How a cult cartoonist became the next outsider to inspire a Gus Van Sant movie.
Gus Van Sant’s story of cult cartoonist John Callahan, RBG, The House with a Clock in its Walls
Asign hangs in the window of the Anorexics Café: “Now closed 24 hours a day.” At an aerobics class for quadriplegics, the instructor says, “Okay, let’s get those eyeballs moving.” Two Klansmen trot off to a cross-burning, their hoods and robes pure white: “Don’t you love it when they’re still warm from the dryer?” A trio of hardy cowboys encounter an abandoned wheelchair in the wilds. “Don’t worry,” the caption reads, “he won’t get far on foot.”
These are some of the gags by American cartoonist John Callahan. It’s not hard to see where his surreal, pitch-black humour comes from. A heavy drinker from age 12, Callahan had his spine severed in a car accident in 1972 when 21. It took another decade to get clean, to regain enough movement in his arms to begin sketching. His cartoons were syndicated nationally.
It has taken almost another 30 years for Callahan’s life to be made into a therapeutic oddball film called, aptly enough, Don’t Worry, He Won’t Get Far on Foot. It’s directed by longtime independent cinema darling Gus Van Sant and stars Joaquin Phoenix as Callahan.
Phoenix wasn’t the original man for the job, Van Sant explains down the phone from California. Rather, Robin Williams wanted the role. “It wasn’t until Robin had bought the book and invited me to make a film that I got involved.”
The director has a deadpan delivery punctuated by hacking throat clearing. There’s clatter in the background. I wonder, but do not ask, if he’s doing the dishes.
“Robin was probably hesitant about how he was going to play the part,” Van Sant ventures. Both Williams and Callahan – who died in 2010 – were addicts, after all. “I always felt Robin was more interested in the character’s quadriplegia, because his friend [ Superman actor] Christopher Reeve was quadriplegic.”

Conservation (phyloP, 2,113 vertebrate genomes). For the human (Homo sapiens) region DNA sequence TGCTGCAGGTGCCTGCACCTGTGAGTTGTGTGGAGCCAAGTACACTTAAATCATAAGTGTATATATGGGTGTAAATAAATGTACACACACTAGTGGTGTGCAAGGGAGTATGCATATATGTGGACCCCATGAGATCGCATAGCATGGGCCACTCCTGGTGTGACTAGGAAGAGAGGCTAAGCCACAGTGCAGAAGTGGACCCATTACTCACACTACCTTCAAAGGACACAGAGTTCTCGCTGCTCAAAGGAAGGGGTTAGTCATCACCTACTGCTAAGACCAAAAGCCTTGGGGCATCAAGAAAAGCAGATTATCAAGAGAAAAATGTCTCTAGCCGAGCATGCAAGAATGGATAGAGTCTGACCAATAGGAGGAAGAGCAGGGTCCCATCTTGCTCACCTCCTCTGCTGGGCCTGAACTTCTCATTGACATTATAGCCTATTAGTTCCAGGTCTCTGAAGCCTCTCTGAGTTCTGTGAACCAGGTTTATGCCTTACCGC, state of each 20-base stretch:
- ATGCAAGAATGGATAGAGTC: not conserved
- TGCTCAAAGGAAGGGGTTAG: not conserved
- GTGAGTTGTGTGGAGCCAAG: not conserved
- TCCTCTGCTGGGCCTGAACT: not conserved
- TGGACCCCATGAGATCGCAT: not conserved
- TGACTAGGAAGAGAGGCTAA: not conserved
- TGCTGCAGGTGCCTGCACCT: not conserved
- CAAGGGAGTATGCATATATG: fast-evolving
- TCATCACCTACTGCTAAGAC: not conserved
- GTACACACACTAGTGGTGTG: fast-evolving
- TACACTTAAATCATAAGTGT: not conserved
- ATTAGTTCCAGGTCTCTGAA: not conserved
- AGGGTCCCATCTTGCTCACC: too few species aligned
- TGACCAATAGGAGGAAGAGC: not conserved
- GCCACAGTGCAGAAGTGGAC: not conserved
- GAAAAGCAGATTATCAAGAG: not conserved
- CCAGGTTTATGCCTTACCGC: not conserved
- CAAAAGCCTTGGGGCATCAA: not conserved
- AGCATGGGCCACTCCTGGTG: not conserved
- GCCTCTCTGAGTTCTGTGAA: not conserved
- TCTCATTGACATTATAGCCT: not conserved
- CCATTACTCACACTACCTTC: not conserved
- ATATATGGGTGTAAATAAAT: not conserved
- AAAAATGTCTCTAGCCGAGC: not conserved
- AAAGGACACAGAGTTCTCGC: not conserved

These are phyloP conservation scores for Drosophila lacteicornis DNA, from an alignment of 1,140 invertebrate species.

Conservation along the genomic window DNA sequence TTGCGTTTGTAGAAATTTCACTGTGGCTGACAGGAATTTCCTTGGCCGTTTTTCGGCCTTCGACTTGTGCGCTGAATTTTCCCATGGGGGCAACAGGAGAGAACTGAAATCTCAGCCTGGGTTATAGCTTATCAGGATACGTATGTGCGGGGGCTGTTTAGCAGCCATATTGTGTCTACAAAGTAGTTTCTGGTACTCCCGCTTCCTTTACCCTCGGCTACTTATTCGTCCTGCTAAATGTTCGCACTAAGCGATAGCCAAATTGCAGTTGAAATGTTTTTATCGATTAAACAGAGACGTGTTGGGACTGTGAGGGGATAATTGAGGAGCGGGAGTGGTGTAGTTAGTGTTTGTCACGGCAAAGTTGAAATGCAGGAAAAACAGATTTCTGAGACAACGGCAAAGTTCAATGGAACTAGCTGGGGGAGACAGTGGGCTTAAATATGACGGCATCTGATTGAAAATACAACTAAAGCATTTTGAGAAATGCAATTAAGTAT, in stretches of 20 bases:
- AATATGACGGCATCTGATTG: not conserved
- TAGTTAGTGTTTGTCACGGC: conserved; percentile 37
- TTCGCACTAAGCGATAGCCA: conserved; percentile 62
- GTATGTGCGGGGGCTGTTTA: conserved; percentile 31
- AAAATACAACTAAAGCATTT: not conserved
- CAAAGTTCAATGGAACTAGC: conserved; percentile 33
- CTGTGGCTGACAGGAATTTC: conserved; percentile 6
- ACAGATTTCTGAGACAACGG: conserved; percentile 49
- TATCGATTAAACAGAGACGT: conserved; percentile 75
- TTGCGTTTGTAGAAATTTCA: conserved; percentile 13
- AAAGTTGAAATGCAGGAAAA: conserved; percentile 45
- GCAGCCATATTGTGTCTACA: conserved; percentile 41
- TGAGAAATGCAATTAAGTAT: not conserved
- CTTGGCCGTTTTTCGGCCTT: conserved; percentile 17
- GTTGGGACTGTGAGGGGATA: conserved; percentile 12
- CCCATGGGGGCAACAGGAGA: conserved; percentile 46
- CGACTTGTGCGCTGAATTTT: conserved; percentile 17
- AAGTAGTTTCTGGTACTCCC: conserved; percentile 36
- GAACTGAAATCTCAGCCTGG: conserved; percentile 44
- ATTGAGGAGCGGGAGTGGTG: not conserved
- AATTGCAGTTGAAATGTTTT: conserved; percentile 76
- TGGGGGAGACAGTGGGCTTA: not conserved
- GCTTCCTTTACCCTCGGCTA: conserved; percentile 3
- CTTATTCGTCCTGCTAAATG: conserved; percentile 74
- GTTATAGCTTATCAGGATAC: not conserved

Other stories got in the pair’s way. One was Good Will Hunting, which launched Van Sant as a mainstream director. Callahan’s story remained in limbo while Van Sant alternated between populist fluff such as Finding Forrester and the outright avant-garde in Gerry and Elephant.
Then Williams died, in 2014. “It kinda freed up the project,” says Van Sant, who has lived on and off in Portland, Oregon, where Callahan resided.
His characters have always been outsiders: wasters, chancers, working-class savants, pioneering gay mayors. Now a reformed-alcoholic quadriplegic cartoonist. Where does the interest for the fringes of life come from?
“I’ve wondered that myself,” Van Sant says. “I don’t know. The outsider’s view is interesting rather than the insider’s.
“A lot of the characters I have made films about weren’t so much outsiders as defeated from the beginning – and remained so. They didn’t grow out of that defeat, so they weren’t heroic.”
He corrects himself, comparing the cartoonist to bad-boy-done-good Will Hunting. “The Callahan story – he does persevere and he has a heroic change.”
“Heroic” might be stretching it a touch. Don’t Worry, He Won’t Get Far on Foot is a charming study in resilience, resolve and courage of the quiet and unassuming kind. Above all, though, it’s a reminder that if you can’t do anything else, crack a joke. It might just help.
Don’t Worry, He Won’t Get Far on Foot opens at cinemas on October 4.
Surreal, pitch-black humour: Joaquin Phoenix as John Callahan. Below, Gus Van Sant.